The previous sections of the tutorial handled the basic formulas behind building a Fourier model and creating a set of input functions.

This section deals with formula implementation on the spreadsheet, the brief VBA code and the charting of the Fourier transform components.

## A Fourier Transform Model in Excel #3

by George Lungu

– This is a tutorial about the implementation

of a Fourier transform in Excel. The first part

went over adjustments that make the general

Fourier transform formula applicable on real

time sampled signals with a finite number of

samples.

– This second part dealt with the Excel

implementation of the input signals.

– This third part is concerned with

implementation of the Fourier transform

formulas (real, imaginary, magnitude and

phase), the structure of the macros driving the

model and the charting of the Fourier

transform components

<excelunusual.com> by George Lungu

### A quick review of the formulas:

The Fourier transform formula derived in the first section of the tutorial is:

Real part – Re(G(f)) Imaginary part – Im(G(f))

N

Re G(f ) h g(nh)cos(2 f nh)

Underlined with green are quantities already existent in the worksheet. Underlined with red are

quantities needed to be further calculated in the worksheet.

– “h” is an input parameter situated in cell B11, N is 4999 and it is the height of the calculation tables

– t = nh is the sampled time series and it is located in range A41:A5040

– g(nh) for n=0,1,2,…4999 is the sampled real input function and it’s located in range B41:B5040

### Implementation of the active formulas :

We will set up the spreadsheet to calculate the real and

imaginary parts of the FF for only one frequency point, then using a special macro we will change the

frequency incrementally in a loop and record the calculated Fourier transform in each of the frequency points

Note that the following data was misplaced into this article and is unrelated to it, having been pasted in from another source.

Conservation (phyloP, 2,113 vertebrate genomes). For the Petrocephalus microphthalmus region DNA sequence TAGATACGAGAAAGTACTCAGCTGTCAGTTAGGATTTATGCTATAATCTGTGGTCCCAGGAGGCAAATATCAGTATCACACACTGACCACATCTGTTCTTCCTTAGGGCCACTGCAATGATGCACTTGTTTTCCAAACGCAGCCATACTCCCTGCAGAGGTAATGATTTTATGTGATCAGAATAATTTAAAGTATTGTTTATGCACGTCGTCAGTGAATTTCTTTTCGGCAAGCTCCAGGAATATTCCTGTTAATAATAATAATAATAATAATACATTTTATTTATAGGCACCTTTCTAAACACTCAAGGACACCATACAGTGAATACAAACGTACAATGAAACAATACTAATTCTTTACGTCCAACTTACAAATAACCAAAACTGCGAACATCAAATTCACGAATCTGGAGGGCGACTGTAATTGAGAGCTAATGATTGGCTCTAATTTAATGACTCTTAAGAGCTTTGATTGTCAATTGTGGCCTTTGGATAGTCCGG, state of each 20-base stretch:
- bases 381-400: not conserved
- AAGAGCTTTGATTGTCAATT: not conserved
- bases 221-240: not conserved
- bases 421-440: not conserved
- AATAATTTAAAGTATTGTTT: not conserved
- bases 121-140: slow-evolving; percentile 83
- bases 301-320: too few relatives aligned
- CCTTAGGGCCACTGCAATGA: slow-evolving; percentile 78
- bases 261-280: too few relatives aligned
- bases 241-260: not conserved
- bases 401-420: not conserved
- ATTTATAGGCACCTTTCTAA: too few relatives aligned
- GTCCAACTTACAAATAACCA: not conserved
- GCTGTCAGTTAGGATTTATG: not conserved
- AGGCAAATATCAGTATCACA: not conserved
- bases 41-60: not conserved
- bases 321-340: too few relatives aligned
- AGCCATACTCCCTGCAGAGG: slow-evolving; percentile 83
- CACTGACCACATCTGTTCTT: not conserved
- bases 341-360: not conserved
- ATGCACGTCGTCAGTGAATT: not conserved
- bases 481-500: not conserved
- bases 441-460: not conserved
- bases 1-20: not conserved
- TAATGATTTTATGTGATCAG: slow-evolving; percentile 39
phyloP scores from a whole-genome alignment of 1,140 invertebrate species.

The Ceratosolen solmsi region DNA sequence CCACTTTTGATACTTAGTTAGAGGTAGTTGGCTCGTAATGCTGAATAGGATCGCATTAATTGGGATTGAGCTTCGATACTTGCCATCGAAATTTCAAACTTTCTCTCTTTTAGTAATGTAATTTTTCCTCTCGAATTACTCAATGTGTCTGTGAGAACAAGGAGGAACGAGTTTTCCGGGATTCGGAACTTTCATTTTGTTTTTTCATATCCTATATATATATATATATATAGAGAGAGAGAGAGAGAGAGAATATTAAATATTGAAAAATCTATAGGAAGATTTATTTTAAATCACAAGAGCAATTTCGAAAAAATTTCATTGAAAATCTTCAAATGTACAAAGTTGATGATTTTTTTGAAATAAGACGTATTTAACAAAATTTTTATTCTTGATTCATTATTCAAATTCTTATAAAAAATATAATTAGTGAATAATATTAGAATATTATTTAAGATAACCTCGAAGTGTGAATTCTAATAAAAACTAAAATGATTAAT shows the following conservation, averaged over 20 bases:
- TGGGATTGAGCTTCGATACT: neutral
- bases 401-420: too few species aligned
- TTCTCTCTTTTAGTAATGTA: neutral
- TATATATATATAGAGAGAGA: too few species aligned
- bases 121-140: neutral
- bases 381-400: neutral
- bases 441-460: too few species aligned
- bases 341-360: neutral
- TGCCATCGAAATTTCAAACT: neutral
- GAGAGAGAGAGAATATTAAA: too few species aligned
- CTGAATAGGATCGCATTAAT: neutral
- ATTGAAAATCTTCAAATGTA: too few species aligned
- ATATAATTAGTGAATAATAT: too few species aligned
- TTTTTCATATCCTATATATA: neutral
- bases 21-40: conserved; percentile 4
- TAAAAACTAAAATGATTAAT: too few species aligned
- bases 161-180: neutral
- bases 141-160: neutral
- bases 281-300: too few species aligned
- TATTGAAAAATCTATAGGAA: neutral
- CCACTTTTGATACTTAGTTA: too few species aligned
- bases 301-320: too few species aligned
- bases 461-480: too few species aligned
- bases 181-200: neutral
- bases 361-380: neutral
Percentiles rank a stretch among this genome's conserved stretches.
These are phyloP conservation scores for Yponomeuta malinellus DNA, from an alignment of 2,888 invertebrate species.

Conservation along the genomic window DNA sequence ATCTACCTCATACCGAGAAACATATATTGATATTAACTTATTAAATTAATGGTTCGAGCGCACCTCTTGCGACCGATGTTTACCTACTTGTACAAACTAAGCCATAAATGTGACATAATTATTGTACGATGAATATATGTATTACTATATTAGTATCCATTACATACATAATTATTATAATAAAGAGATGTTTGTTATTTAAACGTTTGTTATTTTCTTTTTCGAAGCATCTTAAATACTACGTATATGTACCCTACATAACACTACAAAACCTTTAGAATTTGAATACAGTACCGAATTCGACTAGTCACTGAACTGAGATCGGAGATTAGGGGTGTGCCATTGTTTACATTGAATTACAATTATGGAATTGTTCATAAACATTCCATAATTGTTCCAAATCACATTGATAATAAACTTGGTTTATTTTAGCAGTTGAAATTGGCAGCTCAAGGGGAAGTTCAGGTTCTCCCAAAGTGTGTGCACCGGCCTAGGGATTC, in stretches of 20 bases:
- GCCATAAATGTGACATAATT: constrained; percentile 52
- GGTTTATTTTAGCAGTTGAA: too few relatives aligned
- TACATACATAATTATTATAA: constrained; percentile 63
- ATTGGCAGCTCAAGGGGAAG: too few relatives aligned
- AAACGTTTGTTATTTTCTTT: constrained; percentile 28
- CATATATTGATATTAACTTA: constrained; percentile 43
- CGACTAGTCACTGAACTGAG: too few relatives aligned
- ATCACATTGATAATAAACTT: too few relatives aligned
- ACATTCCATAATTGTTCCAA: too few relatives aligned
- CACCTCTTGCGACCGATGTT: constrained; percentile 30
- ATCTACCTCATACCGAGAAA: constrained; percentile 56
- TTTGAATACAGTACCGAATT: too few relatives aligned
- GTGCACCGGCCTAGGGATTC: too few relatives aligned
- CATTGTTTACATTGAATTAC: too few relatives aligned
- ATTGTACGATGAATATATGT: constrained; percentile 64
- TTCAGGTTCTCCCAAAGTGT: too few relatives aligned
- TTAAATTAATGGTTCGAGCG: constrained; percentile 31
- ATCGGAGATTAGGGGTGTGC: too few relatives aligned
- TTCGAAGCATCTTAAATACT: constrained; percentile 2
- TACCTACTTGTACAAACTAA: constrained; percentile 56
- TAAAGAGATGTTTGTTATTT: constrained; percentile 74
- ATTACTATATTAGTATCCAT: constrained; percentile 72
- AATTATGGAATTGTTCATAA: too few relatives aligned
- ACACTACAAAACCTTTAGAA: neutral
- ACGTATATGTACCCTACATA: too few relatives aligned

from the start frequency to the end frequency.

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-Recognizing the fact that we need to estimate the Fourier transform in a series of frequency points we have to

replace the frequency “f” with a sampled series of frequencies.

– Since we set up the initial conditions to contain fstart, , fstop and the number of frequency points (#points), the

frequency can be expressed as: f =fstart + m*Df, where Df = (fstop – fstart,)/(#points) and m is the index# (cell B4).

– In this case the real and imaginary parts of the Fourier transform become:

Let’s see how to calculate the remaining parts in the formulas (red underline):

The frequency will be calculated in cell E41: “=B1+B4*(B2-B1)/B3”

this value will be calculated for n=0,1,2,…, 4999 in range C41:C5040;

– cell C41: “=B41*COS(2*PI()*E$41*A41)” copy C41 down to C5040

this value will be calculated for n=0,1,2,…, 4999 in range D41:D5040;

– cell D41: “=B41*SIN(2*PI()*E$41*A41)” copy D41 down to D5040

this value will be calculated in cell F41: “=B5*SUM(C41:C5040)”

this value will be calculated in cell G41: “=-B5*SUM(D41:D5040)”

<www.excelunusual.com> 3

### Let’s calculate the amplitude and the phase of the Fourier transform:

this value will be calculated in cell H41: “=SQRT(F41^2+G41^2)”